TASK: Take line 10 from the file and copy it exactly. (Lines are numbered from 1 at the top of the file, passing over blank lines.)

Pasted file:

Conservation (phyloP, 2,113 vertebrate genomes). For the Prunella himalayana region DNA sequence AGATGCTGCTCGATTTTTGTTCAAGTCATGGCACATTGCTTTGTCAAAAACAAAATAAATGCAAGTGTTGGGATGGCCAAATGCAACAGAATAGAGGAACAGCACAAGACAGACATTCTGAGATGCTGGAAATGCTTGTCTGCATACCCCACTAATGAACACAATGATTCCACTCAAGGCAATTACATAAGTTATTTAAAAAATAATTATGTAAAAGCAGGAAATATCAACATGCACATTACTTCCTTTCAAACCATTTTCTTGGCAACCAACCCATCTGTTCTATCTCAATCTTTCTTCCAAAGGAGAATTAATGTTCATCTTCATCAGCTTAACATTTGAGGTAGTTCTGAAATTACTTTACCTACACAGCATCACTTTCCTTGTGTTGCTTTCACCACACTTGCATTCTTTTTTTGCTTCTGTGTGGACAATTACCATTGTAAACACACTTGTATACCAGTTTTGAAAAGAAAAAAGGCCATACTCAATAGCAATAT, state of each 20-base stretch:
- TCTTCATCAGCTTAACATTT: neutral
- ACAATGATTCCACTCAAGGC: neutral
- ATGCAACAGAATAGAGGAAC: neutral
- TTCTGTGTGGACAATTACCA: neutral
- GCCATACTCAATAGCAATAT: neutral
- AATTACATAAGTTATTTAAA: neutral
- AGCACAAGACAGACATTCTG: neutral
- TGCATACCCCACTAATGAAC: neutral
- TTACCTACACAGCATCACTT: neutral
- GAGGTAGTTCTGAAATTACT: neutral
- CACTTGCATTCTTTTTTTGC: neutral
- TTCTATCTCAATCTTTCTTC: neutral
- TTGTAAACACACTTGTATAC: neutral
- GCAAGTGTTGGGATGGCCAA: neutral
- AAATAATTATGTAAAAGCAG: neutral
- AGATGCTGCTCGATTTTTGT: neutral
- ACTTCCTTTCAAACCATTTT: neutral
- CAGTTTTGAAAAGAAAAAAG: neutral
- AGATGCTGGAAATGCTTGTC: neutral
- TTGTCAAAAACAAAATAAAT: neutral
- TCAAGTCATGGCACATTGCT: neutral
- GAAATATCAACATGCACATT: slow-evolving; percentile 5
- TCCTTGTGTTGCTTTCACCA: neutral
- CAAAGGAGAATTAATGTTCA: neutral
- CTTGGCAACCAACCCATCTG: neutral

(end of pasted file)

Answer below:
- TTACCTACACAGCATCACTT: neutral